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GTAP Resource #1585

"U.S. Agriculture Response to Policy Reform: Does OFarm Household Type Fit All?"
by Burfisher, Mary, Kenneth Hanson, Jeffrey Hopkins and Agapi Somwaru

This paper focuses on U.S. agriculture response to policy reform. A growing body of empirical literature describes the potential aggregate gains for the U.S. markets if global agricultural tariffs and subsidies can be further reduced (USDA, 2001; World Bank, GEP 2002; Tokarick, 2003). These gains are based on an aggregation of expected responses at the micro-level, by firms and households, to changing market conditions. Some of them will be “gainers” whose current economic activities and assets will benefit from the new opportunities presented by policy reform. Some will be “losers” who are adversely affected by the reduction or loss of subsidies or import protection.

A micro-level analysis of policy reform that identifies market responses and consequently potential losers and gainers from policy reform is valuable for two reasons. First, by recognizing the losers from policy reform, targeted strategies can be formulated for assistance or compensation, which can help to neutralize opposition, mitigate hardship, and enable policy reform to take place. Second, facilitating adjustment and flexibility during transition, not only of the losers but also of the potential gainers, makes it more likely that an economy can take advantage of the opportunities presented by reforms. A nation’s dynamic capacity to divest and re-invest, to train and reallocate human capital, and to develop or adapt new technologies and institutions, make it more likely that it can realize sufficiently large gains to warrant reform, and can minimize the potential losses to existing stakeholders.

This paper takes some first steps in the analysis of U.S. agricultural adjustment to policy reform. Our objective is to describe the capacity of U.S. agriculture to adjustment to market shocks in two venues. The first is the structural change and sectoral reallocation of production by the firm (or farm). Farms readjust their employment and capital stocks in response to the effects of policy reform on relative prices and factor returns, leading to changes in the structure or composition of the agricultural sector. The second venue is the adjustment made by agricultural households to maintain their well-being following shocks to farm labor income and agricultural asset values. Most U.S. farm households today are engaged in a range of economic activities that include both their farm operation and farm assets, and their non-farm labor employment and assets. Farm households’ adjustment includes changes in their labor and investment allocations across the farm and non-farm portfolio, as well as through inter-temporal changes in their consumption (including leisure) and savings.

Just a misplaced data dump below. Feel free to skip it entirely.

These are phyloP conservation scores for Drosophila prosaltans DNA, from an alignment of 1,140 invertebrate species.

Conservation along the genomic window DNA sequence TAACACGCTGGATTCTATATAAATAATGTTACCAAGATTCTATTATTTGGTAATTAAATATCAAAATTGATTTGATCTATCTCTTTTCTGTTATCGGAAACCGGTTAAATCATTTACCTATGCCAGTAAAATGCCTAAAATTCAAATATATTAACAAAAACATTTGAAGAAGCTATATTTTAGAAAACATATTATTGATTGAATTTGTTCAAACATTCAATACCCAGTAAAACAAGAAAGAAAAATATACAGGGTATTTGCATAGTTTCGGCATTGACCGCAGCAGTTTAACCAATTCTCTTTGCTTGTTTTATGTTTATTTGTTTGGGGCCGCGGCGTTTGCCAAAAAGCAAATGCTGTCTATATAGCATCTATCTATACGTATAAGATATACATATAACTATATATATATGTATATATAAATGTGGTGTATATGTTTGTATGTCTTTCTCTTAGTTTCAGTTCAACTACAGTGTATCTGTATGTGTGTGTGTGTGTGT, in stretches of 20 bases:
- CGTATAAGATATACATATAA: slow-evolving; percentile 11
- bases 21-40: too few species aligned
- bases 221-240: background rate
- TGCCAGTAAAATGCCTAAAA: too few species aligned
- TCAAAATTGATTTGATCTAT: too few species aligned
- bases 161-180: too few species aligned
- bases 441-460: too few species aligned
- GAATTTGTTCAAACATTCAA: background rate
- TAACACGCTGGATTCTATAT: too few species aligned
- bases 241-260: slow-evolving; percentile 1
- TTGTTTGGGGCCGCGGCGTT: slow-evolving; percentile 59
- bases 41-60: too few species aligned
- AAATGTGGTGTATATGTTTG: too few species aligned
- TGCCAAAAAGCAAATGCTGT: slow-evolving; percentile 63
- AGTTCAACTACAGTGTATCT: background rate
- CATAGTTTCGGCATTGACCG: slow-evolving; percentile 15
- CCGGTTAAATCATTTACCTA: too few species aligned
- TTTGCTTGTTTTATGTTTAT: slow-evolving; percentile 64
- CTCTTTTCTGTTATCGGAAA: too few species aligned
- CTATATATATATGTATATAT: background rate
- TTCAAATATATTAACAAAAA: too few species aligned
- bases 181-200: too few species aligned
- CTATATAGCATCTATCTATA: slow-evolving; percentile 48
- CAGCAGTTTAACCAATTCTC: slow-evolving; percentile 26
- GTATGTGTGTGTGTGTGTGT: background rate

In this paper, we:

1. Provide a conceptual discussion of the “portfolio” of mechanisms used by farms and households to adjust to price, income and wealth shocks. Farms adjust their production activities and employment to maximize profits given changes in relative prices and factor returns. Households make adjustments in order to maximize their well-being (defined broadly as income, wealth, and the way they use their time) following shocks to farm income and farm asset values.

We will draw from the literature, primarily on trade adjustment assistance and wealth effects, to identify key characteristics that influence household adjustment capacity, including age (lifecycle), education, engagement in off-farm labor markets, asset portfolio size and diversification, and local employment conditions.

2. Use a U.S. (single-country) computable general equilibrium to simulate the structural response of U.S. agriculture to policy reform (unilateral removal of all ag. taxes and subsidies). The CGE model data disaggregates U.S. agriculture into 3 farm types and 10 regions, and differentiates farms in each type/region according to their degree of specialization. This approach allows us to capture the hetereogeneity among farm regions/types/specialization in their capacity to adjust to relative price changes, with structural adjustment capacity diminishing when the farm operation is more specialized. It also allows us to move toward a mapping between households and the farm enterprise as the farm becomes more specialized.

3. Provide a descriptive analysis of the distribution of U.S. farm households’ capacity to adjust by describing key adjustment characteristics (identified in section 1) across farms in each region/type/specialization, using data from ARMS. These characteristics may include recent research on rural labor market conditions.

Resource Details (Export Citation) GTAP Keywords
Category: 2004 Conference Paper
Status: Published
By/In: Presented at the 7th Annual Conference on Global Economic Analysis, Washington DC, USA
Date: 2004
Created: Somwaru, A. (5/20/2004)
Updated: Somwaru, A. (5/20/2004)
Visits: 2,802
No keywords have been specified.

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